"Just like we do with any disaster. When the tornado comes, or the floods come, the federal government comes in to help," Russel L. Honore said Thursday at a news conference in Chicago.
"Let's not let this be about pride. 'We are big ol' Chicago, we are too proud, we can handle this.' Maybe you can't handle it. If you need help, get the federal government here. But let's control the streets so children and elderly people can be in a safe community."
Honore, known for his no-nonsense leadership, was in Chicago as part of The HistoryMakers project to record and archive the stories of African-American military leaders. The nonprofit organization houses the largest collection of recorded histories of African-Americans.
As part of his visit, Honore met with high school students to discuss his career.
At the news conference at the Chicago Military Academy in the Bronzeville neighborhood, Honore spoke out against the gun violence that affects the lives of so many of the students.
Honore was mild in his tone and fell short of demanding action. Instead he suggested a strategy he thinks could work.
To tackle the violence here, Honore said, the state police and other law enforcement agencies could lend a hand to local police. And the National Guard could take over routine duties, patrolling the streets and handling traffic, while police concentrate their efforts on solving crimes and increasing their presence in troubled neighborhoods.
Last year, Chicago homicides exceeded 500 for the first time since 2008, a 16 percent jump from 2011. And January saw the most homicides for that month since 2002. In addition, the shooting death of Hadiya Pendleton has placed an international spotlight on the random violence in Chicago because the 15-year-old honors student with so much promise was killed less than a mile from President Barack Obama's home.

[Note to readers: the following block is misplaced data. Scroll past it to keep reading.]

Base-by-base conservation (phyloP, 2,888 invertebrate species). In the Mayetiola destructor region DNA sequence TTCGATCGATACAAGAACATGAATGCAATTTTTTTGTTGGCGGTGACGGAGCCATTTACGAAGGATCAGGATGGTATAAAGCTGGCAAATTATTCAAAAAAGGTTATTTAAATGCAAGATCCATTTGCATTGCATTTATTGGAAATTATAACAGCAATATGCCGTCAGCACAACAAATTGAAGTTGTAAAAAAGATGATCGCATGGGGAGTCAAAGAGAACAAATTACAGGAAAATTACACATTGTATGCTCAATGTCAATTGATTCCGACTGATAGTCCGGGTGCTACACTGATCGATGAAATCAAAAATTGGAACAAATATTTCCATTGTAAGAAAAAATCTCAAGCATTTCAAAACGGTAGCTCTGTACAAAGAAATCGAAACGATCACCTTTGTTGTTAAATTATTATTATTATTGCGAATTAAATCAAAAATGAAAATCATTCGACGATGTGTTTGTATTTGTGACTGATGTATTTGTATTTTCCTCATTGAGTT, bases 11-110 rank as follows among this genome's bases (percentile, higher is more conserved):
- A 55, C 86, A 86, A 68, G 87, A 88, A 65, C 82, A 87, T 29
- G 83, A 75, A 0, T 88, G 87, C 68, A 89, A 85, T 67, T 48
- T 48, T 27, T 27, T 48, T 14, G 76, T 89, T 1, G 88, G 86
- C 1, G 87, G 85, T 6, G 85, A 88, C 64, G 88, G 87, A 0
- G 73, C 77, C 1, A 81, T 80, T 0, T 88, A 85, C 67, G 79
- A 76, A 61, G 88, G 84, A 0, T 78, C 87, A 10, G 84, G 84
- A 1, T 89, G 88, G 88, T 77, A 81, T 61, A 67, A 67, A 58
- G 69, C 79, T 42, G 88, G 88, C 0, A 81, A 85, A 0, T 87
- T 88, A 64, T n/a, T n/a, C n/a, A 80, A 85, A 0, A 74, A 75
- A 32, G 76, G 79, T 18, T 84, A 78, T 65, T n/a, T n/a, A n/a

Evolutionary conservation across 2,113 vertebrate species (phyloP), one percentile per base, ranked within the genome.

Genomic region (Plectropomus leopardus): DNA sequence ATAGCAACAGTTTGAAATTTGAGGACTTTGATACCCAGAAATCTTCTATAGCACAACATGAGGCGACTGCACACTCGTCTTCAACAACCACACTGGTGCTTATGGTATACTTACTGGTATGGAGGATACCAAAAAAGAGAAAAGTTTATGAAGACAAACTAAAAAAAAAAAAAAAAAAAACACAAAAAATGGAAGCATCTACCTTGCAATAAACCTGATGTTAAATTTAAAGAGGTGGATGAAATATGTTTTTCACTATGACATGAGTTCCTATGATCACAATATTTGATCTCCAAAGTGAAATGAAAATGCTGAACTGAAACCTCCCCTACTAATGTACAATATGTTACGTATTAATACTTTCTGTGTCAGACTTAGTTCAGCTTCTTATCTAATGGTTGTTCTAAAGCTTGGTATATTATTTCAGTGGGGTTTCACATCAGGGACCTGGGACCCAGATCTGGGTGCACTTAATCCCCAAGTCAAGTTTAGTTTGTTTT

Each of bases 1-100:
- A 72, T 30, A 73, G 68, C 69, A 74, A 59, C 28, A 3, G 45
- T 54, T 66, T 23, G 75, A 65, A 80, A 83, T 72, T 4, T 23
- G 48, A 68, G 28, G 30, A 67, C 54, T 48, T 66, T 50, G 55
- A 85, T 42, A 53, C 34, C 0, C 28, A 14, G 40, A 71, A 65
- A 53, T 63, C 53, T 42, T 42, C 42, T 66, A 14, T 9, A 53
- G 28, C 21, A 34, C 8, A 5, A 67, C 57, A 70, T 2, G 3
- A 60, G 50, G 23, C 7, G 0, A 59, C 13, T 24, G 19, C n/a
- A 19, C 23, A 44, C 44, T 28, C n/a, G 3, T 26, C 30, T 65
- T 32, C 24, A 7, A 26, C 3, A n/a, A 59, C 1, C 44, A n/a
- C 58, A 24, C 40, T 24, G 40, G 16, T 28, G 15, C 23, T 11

To reduce the violence, more attention needs to be paid to poor communities infested with drugs, Honore said.
"Trust me, we can tap this down," Honore said of the shootings. "It would take a commitment, and it's not going to be popular. Many people are going to say why are you bringing that to my community? (But) do you want law enforcement or do you want people shooting day and night and destroying the lives of innocent people like the little girl who lost her life here a few weeks ago?"
Rondell Freeman, a 17-year-old junior at Prologue Early College High School who was among the students to hear Honore's remarks, said he feels afraid on the streets or even visiting the local park in his Garfield Park community. Honore's suggestion to bring in state police and National Guard seems radical, but it may be necessary, he said.
"We should do whatever it takes to end the violence, so we won't have to feel scared," he said. "These kids have guns. We need experienced people that can stop them."
When he's not working as a Chicago police officer, Richard Wooten said he's in the neighborhoods -- Auburn Gresham, West Chesterfield and Chatham -- helping residents develop neighborhood watch groups.
"Crime in Chicago is just running rampant," said Wooten, who does community work as part of his own organization, the Gathering Point Community Council. He attended Honore's news conference.
"This is going to require more than just the Chicago Police Department," he said. "We are in a state right now where we need not only to get the community activated and mobilized and dealing with the issues in their community, but somewhere along the way, we're going to have to tap into some federal funding."
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